If you are only reading the headline and haven’t actually clicked to read the rest of the article, you may have missed my not-so-subtle attempt at clickbait. See, I know all about you guys. You read our posts on Facebook and respond to tweets here and there. However, when we post things of substance like these blog posts and the Dreamcast episodes, you’re far less likely to read in depth and leave comments. But there are a few of you who react to the headline and not the substance within, which is prevalent in today’s social media-centric society, where a reaction is but a “click send” away. Take this for example:
— ClickHole (@ClickHole) June 25, 2017
The folks at the Onion are very good at generating content, and are not shy about making quirky posts like these. Our friend at the Sun-Times, Mr. Gordon Wittenmyer, knows all about this when he makes the headlines about the Chicago Cubs’ “$155 million man” or former Cubs legend D.J. LeMahieu. We probably just need more practice with search engine optimization and generating interesting headlines, but now I digress.
The reason for today’s post is because of Cubs manager Joe Maddon‘s latest lineup:
Here's how we'll open our four-game set in D.C.
— Chicago Cubs (@Cubs) June 26, 2017
Now, we know that sometimes Crazy Uncle Joe has bad opinions, and there are times when his managerial decisions fly in the face of logic, or just flat out don’t work. First, it was the craziness of batting Kyle Schwarber leadoff. Then, it was Anthony Rizzo. Monday, it was a major WTF moment to see the greatest leadoff hitter of all time bumped down to batting second in favor of Willson Contreras. But the Cubs’ Twitter graphic is basically like a headline, and you have to look a bit deeper into the decision, just as the previous decisions with Schwarber and Rizzo had their rationales. For example, facing off against Washington Nationals starter Gio Gonzalez, who is left-handed:
Willson Contreras has a .355 OBP this season (and for his career) against LHPs & .294 vs RHPs (.331 career)
— Sahadev Sharma (@sahadevsharma) June 26, 2017
And what, pray tell, about the fact that they’re bumping down the greatest leadoff hitter of all time?
#Cubs Contreras leading off because Rizzo's numbers vs Gonzalez aren't too good
— Carrie Muskat (@CarrieMuskat) June 26, 2017
That’s actually true, because in 20 at-bats, Rizzo is only hitting .100 off Gonzalez, so maybe not the best idea to lead him off. But then again, he has a strong approach at the plate, so you don’t want him to bat too far down the lineup either. And it does help to have a couple of switch hitters in the mix, with Jeimer Candelario up and Ian Happ suddenly looking better at the plate after a prolonged slump. The Cubs’ struggles are far greater than simply who the leadoff hitter is, but I think you have to give the manager credit for trying new things because the old ideas aren’t working so well.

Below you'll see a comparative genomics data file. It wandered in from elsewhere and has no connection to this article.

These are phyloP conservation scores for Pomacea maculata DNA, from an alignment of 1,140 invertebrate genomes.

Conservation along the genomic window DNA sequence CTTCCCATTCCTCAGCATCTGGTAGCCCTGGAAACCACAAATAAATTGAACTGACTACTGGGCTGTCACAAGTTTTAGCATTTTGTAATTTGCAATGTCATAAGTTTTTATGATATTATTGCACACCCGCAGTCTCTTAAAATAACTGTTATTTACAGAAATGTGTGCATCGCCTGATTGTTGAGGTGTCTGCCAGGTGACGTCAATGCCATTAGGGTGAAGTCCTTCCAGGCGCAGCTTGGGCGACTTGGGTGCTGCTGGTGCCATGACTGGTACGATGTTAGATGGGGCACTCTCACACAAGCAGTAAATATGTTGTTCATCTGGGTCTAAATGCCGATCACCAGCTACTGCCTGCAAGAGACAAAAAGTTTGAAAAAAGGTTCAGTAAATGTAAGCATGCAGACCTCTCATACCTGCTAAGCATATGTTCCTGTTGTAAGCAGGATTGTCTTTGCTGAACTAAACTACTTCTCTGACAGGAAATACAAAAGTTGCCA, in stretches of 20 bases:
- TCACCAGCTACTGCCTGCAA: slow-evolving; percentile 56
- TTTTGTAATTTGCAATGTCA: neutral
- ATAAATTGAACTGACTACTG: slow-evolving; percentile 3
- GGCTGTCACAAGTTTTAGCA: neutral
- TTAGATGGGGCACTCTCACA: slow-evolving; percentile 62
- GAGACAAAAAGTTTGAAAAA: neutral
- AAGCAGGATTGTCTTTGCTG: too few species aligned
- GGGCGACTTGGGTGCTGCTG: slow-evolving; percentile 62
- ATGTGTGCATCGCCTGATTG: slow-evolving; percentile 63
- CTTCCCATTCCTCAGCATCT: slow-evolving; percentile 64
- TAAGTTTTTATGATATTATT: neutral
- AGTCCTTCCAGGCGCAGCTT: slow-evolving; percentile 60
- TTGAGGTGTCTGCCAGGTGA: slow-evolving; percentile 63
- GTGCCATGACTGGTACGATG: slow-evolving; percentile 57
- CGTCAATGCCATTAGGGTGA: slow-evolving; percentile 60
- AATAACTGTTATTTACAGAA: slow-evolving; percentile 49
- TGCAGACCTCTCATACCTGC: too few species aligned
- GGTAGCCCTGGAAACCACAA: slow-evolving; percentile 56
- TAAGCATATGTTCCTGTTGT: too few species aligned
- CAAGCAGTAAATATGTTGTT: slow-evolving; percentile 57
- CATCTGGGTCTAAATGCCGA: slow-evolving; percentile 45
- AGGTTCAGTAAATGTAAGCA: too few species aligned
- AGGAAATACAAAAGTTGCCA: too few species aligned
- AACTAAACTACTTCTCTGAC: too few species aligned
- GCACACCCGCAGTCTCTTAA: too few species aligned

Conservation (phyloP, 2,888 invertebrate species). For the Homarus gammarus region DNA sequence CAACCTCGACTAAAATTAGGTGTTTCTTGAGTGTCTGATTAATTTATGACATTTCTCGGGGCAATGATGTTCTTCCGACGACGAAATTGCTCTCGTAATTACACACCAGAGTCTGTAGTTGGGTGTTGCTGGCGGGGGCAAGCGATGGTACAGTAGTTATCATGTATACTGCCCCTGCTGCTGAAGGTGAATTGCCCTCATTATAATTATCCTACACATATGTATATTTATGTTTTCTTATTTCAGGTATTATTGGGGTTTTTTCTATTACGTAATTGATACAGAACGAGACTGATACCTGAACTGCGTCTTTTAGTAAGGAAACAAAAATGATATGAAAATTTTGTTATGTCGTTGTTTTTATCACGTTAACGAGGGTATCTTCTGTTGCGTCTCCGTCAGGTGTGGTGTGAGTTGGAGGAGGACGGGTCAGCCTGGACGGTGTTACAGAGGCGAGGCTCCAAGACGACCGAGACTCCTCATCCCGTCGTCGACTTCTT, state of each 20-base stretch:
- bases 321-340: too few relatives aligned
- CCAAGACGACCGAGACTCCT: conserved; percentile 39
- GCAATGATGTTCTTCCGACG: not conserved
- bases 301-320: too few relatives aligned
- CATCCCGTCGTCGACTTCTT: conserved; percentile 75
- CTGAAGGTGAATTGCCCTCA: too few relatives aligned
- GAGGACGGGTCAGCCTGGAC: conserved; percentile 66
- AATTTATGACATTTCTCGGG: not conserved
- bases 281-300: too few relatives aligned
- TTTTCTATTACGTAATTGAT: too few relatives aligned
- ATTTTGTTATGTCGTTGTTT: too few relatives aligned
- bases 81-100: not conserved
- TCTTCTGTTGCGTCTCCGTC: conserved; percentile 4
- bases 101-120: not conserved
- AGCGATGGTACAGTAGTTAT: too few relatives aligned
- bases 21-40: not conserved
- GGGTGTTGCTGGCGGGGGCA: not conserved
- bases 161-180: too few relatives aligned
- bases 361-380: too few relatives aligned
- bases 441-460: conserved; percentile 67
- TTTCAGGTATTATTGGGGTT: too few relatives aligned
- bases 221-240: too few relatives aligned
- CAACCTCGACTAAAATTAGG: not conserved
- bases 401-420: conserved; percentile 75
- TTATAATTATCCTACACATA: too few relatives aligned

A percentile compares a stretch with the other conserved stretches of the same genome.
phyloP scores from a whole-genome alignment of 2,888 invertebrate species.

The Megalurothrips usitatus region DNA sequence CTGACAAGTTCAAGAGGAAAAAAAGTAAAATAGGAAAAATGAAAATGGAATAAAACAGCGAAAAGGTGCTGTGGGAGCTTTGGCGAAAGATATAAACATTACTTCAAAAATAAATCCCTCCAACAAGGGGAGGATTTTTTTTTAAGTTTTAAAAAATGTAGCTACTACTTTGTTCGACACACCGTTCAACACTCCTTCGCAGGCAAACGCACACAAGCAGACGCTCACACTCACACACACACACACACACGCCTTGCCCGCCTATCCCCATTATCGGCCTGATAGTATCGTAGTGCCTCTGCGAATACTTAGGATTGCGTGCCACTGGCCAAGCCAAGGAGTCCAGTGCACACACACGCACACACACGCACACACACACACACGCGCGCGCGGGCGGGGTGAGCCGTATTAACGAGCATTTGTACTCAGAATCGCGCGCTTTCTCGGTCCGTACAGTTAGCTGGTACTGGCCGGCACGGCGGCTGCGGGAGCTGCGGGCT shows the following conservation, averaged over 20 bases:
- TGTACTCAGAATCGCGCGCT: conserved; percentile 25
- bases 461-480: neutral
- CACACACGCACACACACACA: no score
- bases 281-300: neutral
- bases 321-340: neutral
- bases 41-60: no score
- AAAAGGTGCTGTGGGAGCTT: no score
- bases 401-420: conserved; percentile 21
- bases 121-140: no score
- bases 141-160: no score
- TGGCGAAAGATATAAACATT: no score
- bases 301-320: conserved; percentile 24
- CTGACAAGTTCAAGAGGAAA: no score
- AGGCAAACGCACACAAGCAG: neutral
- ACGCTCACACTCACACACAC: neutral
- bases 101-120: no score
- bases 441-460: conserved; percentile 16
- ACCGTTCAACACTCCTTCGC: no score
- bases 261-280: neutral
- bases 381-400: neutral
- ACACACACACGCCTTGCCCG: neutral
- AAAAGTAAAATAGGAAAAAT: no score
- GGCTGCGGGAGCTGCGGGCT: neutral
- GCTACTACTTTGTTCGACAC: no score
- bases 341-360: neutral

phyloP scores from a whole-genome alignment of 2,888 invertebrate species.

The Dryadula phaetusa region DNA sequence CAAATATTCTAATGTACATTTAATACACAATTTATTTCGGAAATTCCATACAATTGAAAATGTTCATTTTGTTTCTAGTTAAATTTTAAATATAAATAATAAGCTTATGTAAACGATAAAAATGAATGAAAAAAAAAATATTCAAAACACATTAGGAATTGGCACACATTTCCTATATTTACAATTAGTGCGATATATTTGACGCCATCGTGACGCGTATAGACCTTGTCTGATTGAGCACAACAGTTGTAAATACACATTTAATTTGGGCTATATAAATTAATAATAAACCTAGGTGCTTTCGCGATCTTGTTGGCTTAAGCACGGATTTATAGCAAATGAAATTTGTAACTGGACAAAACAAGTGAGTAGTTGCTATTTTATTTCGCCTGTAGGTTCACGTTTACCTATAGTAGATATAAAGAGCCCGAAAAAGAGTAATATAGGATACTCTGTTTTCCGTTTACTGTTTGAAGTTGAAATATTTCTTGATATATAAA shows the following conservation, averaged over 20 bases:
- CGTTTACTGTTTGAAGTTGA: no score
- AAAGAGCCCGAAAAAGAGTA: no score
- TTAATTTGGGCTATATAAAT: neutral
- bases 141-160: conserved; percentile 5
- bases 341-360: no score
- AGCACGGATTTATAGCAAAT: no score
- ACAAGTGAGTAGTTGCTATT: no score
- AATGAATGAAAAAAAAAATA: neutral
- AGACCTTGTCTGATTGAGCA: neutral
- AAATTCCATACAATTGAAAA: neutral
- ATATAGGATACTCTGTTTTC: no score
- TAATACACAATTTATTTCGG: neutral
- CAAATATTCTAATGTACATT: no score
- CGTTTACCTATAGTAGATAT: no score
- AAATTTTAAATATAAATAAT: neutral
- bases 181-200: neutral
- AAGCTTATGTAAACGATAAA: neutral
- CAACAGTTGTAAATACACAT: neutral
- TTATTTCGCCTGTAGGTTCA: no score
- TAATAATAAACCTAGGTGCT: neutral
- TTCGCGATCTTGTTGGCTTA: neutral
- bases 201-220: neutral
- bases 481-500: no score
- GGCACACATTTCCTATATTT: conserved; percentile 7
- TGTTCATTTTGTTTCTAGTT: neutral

It bears repeating that the Cubs front office and coaching staff have far more information available to them to make baseball decisions, even in this modern age where statistics and analysis are at our fingertips via sites like Baseball-Reference or FanGraphs. The folks who run the Cubs are far less knee-jerk than we are, and after the past few years, I feel like they deserve a bit of leeway in their decision-making, especially when so many of them have turned out right. It also bears repeating that the Cubs are very young:
Average age of tonight's #Cubs starting lineup: 24 (Rizzo is oldest at 27)
— Carrie Muskat (@CarrieMuskat) June 26, 2017
…and haven’t been able to stay as healthy as they did last season when cool things happened. If any slumps and adjustments need to happen, you would prefer that they happened the year after our moron of a manager helped the Cubs to a World Series while keeping just about everybody healthy and rested throughout the entire run.
I have no idea how this lineup will do. Maybe they’ll bat around in the first inning. Maybe they’ll get no-hit again. Baseball is extremely unpredictable, but if we are to take most of the past two seasons as reference, then the process is going to make everything turn out okay. We know these guys are good, and it helps that they have the right personality at the helm to remind them that they are good and they just need to work on a few things to get back to championship level. At least they have another 87 games to figure it out.
So perhaps we should amend the headline a bit, now that you’ve read this far…”Joe Maddon is a moron, but then again, maybe he’s not.” Because, after all, he did manage the Cubs to a World Series win, and that’s kind of hard to do.